Friday, May 20, 2016

Top Trump Economic Adviser Says Fed Shouldn't Hike Rates

Trump Keynesian Economic Adviser
Larry Kudlow, who appeared on CNBC Wednesday, said the Fed should "stay put" and not hike rates at their June or July monetary policy meetings.

Kudlow has been linked to Donald Trump as a top economic adviser. During his appearance Wednesday, Kudlow used phraseology and an economic model similar to what Trump has recently stated,

He said that the Fed should raise rates only if there is an increase in price inflation and that he does not see that anytime soon. Trump said the exact thing during an interview with Reuters earlier this week:
 I happen to be a low interest rate person, unless inflation rears its ugly head, which could happen at some point. It doesn't seem like it's happening any time soon.
Kudlow also indicated he was in favor of corporate tax cuts. But he framed it as "fiscal stimulus," which means he is not in favor of cutting government spending, that is, he wants to see an even larger government deficit, not smaller government----pure Keynesianism.

As for his view that Fed-manipulated low interest rates do not damage the economy.  he completely misses the maladjustments between capital goods and consumer goods that occur with manipulated rates even if there is no significant price inflation.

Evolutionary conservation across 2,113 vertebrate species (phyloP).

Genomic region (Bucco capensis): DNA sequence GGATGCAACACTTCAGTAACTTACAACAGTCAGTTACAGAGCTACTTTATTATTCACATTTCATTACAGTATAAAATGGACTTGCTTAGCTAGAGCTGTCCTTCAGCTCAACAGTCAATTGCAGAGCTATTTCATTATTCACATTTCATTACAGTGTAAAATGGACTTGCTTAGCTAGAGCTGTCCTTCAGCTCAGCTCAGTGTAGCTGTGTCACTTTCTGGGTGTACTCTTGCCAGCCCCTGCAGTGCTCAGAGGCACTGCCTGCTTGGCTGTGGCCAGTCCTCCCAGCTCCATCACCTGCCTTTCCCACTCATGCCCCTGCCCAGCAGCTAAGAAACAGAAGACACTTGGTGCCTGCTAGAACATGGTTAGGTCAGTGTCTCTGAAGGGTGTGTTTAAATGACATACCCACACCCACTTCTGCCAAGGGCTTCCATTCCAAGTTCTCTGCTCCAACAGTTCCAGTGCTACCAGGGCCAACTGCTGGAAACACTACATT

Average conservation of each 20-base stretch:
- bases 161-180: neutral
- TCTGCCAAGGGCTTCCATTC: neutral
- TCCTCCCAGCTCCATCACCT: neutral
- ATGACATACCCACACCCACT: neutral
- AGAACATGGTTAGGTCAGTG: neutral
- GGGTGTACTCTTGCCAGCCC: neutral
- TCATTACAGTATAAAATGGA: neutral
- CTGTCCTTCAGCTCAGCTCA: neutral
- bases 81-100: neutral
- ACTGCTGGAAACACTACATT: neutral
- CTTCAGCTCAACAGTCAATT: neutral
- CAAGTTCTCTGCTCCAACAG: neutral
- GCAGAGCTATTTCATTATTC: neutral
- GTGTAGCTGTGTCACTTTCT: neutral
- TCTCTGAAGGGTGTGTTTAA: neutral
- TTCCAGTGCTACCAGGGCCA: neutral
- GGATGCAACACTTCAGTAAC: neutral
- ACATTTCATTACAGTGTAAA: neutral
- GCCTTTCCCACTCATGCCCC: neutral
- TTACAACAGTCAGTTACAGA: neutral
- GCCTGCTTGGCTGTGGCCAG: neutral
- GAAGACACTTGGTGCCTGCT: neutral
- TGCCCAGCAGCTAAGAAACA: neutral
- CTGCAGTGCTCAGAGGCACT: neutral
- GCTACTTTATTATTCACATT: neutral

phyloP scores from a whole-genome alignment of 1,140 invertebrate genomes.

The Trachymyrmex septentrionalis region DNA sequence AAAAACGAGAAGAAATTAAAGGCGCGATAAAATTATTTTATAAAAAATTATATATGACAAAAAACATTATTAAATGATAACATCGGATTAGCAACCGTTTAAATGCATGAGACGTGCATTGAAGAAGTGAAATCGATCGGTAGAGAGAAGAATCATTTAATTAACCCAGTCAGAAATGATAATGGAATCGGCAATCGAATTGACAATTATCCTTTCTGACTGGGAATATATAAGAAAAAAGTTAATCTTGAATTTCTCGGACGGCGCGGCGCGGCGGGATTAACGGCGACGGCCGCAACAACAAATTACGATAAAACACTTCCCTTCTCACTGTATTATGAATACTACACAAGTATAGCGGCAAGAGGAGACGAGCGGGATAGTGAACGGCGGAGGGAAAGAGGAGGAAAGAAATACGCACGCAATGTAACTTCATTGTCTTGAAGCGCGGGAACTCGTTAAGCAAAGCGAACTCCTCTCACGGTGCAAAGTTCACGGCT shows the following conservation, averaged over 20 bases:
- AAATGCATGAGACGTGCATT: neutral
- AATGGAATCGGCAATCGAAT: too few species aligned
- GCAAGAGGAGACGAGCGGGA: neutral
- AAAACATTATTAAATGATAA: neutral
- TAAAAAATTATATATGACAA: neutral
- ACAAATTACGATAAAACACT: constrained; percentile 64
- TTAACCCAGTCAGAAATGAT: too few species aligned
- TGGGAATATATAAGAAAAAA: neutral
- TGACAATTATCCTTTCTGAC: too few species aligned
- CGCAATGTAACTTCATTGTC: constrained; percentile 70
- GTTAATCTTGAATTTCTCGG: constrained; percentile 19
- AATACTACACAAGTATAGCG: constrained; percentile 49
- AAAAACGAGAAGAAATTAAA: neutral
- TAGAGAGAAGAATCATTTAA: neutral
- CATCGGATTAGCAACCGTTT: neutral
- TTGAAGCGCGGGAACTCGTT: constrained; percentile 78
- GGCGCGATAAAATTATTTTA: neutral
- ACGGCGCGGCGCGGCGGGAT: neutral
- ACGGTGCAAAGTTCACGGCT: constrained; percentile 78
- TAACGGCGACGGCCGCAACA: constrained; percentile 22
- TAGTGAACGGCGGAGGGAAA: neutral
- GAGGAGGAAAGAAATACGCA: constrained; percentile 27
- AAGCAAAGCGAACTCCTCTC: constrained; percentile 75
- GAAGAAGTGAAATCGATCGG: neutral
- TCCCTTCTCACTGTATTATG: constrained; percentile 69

As Murray Rothbard wrote:
 Even if prices do not increase, this does not alleviate the coercive shift in income and wealth that takes place...
 [I]f new money is created via bank loans to business, as much of it is, the money inevitably distorts the pattern of productive investments. The fundamental insight of the "Austrian," or Misesian, theory of the business cycle is that monetary inflation via loans to business causes over-investment in capital goods, especially in such areas as construction, long-term investments, machine tools, and industrial commodities. On the other hand, there is a relative underinvestment in consumer goods industries. And since stock prices and real estate prices are titles to capital goods, there tends as well to be an excessive boom. It is not necessary for consumer prices to go up, and therefore to register as price inflation. And this is precisely what happened in the 1920s, fooling economists and financiers unfamiliar with Austrian analysis, and lulling them into the belief that no great crash or recession would be possible. The rest is history. So, the fact that prices have remained stable recently does not mean that we will not reap the whirlwind of recession and crash.
Clearly, Kudlow doesn't understand this. He is stuck in a muddied Keynesian world view that looks favorably on high deficits and mad central bank money printing, and he is introducing Trump to that muddied view.


1 comment:

  1. Guys like Kudlow bug me because they try to present themselves as serious-minded, free market capitalists while endlessly calling for welfare for wall street. They dressed like they're going to work, but they're just losers on food stamps.